The great mop caper

“Somebody stole my mop!”

“Somebody stole your mop?”

Lois Olmstead


Have you ever noticed how we repeat something said to us that seems incredulous? My mom and I were visiting with our friend, Helen Cassidy. “Your mop?” my mom had to repeat it also.

“Yes, my mop,” Helen said. “After I finish mopping my kitchen floor I always hang it over that cinder-block half-wall on my back patio to dry. I went out the next day to get it. It was gone. I looked everywhere, downstairs, everywhere. It is gone.”

“Who would steal a mop? You think someone stole it?”

“Yes, someone took it. So I had to go to the hardware store and buy a new one.” She laughed. “Now I hope they don’t bring my old one back. This new one is a much better mop.” We laughed with her. I said I think I can write about that.

My vacuum cleaner has been sitting in my living room for three days. Nobody has stolen it. And I have a stack of flower pots by the garage to put away. Nobody has stolen them.

People like us who live in the country have to haul our own garbage to the county green boxes.  Nobody hauled my garbage away either. And there is a pile of branches from the last windstorm. Nobody stole them. And how about the stack of fence boards that washed down from the corrals when we had that flood? Nobody stole them.

They stole Helen’s old mop? If they are going to go that far, how about somebody checking my closet? There is stuff to steal in there. Crying out loud, some of that stuff dates back to the ’70s. I am still trying to get down to that size again. It could qualify for old. Nobody stole it.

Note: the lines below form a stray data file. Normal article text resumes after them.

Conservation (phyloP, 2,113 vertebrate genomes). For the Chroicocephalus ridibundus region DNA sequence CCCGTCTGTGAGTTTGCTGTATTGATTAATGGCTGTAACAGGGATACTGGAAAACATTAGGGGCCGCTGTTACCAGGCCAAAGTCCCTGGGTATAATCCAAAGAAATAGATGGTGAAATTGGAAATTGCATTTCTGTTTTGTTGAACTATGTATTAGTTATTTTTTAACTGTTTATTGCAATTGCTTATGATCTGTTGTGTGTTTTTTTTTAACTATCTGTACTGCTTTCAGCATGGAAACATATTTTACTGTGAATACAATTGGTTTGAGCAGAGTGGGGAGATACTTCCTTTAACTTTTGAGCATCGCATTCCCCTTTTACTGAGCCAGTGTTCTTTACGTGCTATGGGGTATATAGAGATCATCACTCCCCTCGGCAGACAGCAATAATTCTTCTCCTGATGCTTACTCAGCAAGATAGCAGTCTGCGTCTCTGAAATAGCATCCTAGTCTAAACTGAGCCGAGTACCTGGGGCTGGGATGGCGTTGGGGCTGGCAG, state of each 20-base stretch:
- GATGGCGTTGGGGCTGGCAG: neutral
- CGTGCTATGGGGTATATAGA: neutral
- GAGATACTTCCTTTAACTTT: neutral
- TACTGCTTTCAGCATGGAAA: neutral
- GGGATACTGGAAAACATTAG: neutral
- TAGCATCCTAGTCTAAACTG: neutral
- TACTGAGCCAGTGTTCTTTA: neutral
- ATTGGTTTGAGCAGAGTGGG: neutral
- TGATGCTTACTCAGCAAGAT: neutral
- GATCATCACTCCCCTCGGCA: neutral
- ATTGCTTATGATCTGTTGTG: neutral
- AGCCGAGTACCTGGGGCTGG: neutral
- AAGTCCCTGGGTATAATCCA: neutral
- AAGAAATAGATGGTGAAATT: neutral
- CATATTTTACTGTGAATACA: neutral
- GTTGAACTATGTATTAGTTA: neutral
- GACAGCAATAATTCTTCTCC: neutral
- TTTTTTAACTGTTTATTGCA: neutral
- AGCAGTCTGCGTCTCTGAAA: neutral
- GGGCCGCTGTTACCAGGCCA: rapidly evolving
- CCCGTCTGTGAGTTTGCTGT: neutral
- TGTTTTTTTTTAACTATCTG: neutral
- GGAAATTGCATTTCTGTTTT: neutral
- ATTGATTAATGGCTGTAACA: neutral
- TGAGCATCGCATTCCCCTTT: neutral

If the mop was that valuable, what is wrong with our stereo system? He-Who-Takes-Long-Steps and I were overjoyed when we could afford the whole thing. It had to be a Kenwood and it had to have all the pieces and parts so we could play records and tapes and listen to the radio, AM or FM, all of that with big speakers to boot. I have had it advertised for months. It is old. It probably came from the ’70s along with those clothes. I thought it was worth something. No one is buying it or stealing it. Guess they are all out looking for mops.

Who knew a mop was that valuable? I will bet some of you ‘young’uns” do not even have one. Or maybe you have the faster-swifter version. Those cost more than a mop and we haven’t heard of anyone stealing them. Or maybe you mop your floors with a rag, still saving up to get a mop.

Let this be a warning to you. It could be sweeping the country next. I can see the headlines, “Mop Heists in Montana.” Maybe we should call the sheriff. This Mop-Caper could be gang related. I told my friend Shary about this. “Can you picture someone riding off with someone’s old mop?”

She said, “Maybe they needed one for Halloween, that will be here soon.” That could be. If you want to get rid of something, just wait for the right holiday and “hang it out to dry.”

Now that Helen has her new mop and likes it so well, maybe they actually did her a favor. I knew God would help me get a spiritual lesson out of this. Philippians 3:13 in my Bible says, “I focus on this one thing: forgetting the past and looking forward to what lies ahead, I press on to reach the end of the race and receive the heavenly prize for which God, through Christ Jesus, is calling us.” (New Living Translation)

Hallelujah! Helen, grab your new mop. I’ll get mine. Let’s dance and sing together, “This World is Not My Home, I Am Just Passing Through!”


EDITOR’S NOTE: Lois Olmstead is an inspirational speaker who has spoken at more than 1,700 events in the U.S. and Canada. She has also published six books and writes a weekly column. She lives in the Shields Valley. Email her at or visit